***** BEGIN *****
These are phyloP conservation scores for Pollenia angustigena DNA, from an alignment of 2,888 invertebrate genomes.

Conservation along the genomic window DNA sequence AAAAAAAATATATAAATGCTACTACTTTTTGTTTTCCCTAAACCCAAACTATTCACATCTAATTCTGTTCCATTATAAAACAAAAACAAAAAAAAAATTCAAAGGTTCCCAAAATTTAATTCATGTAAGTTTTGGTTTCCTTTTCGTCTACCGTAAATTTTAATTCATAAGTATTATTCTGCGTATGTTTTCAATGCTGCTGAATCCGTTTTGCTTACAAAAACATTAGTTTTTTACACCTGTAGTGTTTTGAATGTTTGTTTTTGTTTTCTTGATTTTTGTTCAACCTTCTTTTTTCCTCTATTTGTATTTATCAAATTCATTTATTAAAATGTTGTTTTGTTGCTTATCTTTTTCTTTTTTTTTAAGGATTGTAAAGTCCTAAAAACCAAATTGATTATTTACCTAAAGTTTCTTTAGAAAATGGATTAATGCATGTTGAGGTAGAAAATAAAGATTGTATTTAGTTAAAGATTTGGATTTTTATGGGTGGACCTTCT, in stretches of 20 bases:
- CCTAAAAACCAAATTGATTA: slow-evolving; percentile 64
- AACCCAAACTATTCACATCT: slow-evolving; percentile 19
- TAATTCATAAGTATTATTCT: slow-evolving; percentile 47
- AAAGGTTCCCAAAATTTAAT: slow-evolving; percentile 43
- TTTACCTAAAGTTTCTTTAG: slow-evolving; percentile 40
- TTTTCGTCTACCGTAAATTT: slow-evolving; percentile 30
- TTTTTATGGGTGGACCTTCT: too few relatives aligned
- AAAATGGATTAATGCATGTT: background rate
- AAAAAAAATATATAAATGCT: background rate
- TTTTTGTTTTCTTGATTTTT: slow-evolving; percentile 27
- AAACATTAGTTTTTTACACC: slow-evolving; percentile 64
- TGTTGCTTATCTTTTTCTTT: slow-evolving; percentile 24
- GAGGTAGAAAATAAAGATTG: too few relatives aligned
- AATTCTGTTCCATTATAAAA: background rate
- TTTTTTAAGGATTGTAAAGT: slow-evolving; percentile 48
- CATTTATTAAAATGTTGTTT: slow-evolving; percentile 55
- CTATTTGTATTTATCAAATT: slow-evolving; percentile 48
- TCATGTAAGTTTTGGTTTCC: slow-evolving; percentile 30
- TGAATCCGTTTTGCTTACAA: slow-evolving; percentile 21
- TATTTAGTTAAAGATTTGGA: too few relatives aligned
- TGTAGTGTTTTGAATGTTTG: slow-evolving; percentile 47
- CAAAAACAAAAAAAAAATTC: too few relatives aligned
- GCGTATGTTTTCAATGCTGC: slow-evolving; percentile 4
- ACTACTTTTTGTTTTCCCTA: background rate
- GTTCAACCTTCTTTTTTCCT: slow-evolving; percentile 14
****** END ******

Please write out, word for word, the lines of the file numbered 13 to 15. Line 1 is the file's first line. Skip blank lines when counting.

- AAACATTAGTTTTTTACACC: slow-evolving; percentile 64
- TGTTGCTTATCTTTTTCTTT: slow-evolving; percentile 24
- GAGGTAGAAAATAAAGATTG: too few relatives aligned